E.J. Dionne

E.J. Dionne Jr. is the author, most recently, of Souled Out: Reclaiming Faith and Politics after the Religious Right. He is a Washington Post columnist, a senior fellow at The Brookings Institution, and a professor at Georgetown University.

Recent Articles

The Co-Presidency

Boy Genius: Karl Rove, the Brain Behind the Remarkable Political Triumph of George W. Bush By Lou Dubose, Jan Reid and Carl M. Cannon, Public Affairs, 256 pages, $15.00 Bush's Brain: How Karl Rove Made George W. Bush Presidential By James C. Moore and Wayne Slater, John Wiley & Sons, 400 pages, $27.95 The Right Man: The Surprise Presidency of George W. Bush By David Frum, Random House, 384 pages, $25.95 If Karl Rove did not exist, George W. Bush would not be president of the United States. Surely this reviewer jests -- or has been bamboozled by the premise of two of these books for which that idea is essential. Nope. Consider the sheer anomaly of two biographies of the president's chief political adviser appearing just two years into his boss' term. Roll over, Jim Farley. Start screaming, James Carville. Rove is the essential man for many reasons. He was certain, utterly certain, about Bush's political potential much earlier than Bush was. "Bush is the kind of candidate and...

Did Clinton Succeed or Fail?

Dear E.J. Dionne: Did Clinton succeed or fail? It depends on how you define success. We need to consider him as a president, as a party man, as a world leader, and as a political figure who we hoped would rebuild confidence in the enterprise of democratic government. The U.S. economy certainly boomed during his presidency. For this, Clinton shares credit with Alan Greenspan, and with fortunate timing. Thanks to information technology and the disinflation of the 1990s, these were likely to be good years. Clinton had the wit to strike a deal with Greenspan and the markets: a lower federal budget deficit in exchange for eased interest rates. Early in his presidency, when the Democrats controlled Congress, Clinton even achieved his deficit reduction by raising taxes on the rich rather than by slashing public services. But also, during his first two years, Clinton made big mistakes as a partisan--two in particular. First, he contrived a national health insurance scheme in a manner more...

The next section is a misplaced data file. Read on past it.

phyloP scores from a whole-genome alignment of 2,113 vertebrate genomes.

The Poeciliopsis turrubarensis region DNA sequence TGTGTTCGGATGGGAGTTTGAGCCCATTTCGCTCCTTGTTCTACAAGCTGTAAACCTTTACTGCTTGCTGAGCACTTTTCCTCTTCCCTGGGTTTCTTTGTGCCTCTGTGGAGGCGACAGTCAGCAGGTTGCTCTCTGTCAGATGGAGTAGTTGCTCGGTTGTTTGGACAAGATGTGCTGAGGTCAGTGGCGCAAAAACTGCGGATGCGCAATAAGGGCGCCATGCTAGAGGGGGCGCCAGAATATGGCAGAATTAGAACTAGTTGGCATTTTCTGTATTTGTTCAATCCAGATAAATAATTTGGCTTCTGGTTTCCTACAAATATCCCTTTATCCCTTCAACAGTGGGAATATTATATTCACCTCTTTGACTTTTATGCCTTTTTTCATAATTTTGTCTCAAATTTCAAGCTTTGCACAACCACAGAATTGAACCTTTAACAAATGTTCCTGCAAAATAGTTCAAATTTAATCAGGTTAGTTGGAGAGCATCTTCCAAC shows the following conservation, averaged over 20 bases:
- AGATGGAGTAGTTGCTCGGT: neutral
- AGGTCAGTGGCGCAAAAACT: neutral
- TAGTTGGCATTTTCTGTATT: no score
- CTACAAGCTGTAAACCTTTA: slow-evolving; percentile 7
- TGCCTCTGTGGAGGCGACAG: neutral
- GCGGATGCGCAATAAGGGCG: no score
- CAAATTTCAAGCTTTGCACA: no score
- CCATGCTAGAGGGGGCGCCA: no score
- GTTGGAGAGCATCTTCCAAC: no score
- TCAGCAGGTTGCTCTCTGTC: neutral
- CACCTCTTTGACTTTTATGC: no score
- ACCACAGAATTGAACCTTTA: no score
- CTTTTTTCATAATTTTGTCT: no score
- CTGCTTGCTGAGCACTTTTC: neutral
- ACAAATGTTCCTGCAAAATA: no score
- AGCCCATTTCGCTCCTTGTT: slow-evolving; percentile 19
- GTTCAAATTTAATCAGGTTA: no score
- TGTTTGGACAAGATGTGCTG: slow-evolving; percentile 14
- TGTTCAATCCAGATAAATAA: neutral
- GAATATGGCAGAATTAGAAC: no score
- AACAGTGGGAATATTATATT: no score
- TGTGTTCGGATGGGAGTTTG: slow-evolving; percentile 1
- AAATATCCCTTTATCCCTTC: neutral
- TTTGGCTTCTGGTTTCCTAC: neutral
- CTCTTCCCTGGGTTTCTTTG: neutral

Back from the Dead: Neoprogressivism in the '90s

The conservative revolution turned out to be less than a mandate. Can the various factions that call themselves progressive get behind a common vision?

T hese days, you can hear Republican members of Congress touting how much they have spent on programs for children, bragging about how pro-environment they are, recounting their efforts to buck the party leadership and pass a higher minimum wage. The party line, which once emphasized fierce loyalty to the impending conservative revolution, now tacitly encourages avoiding any party line. Many members who voted loyally with Newt Gingrich boast about how independent of the speaker they have been all along. To have at least one vote against a Contract with America item was once a sign of disloyalty in Republican circles. Now, it's an electoral asset. What a difference a year makes. In 1995 when I was finishing a book called They Only Look Dead , the title was an obvious reference to liberals being less moribund than they seemed. My conservative friends scoffed at its prediction of a new Progressive Era. Now, several of them have remarked mournfully that the title might be taken as a...

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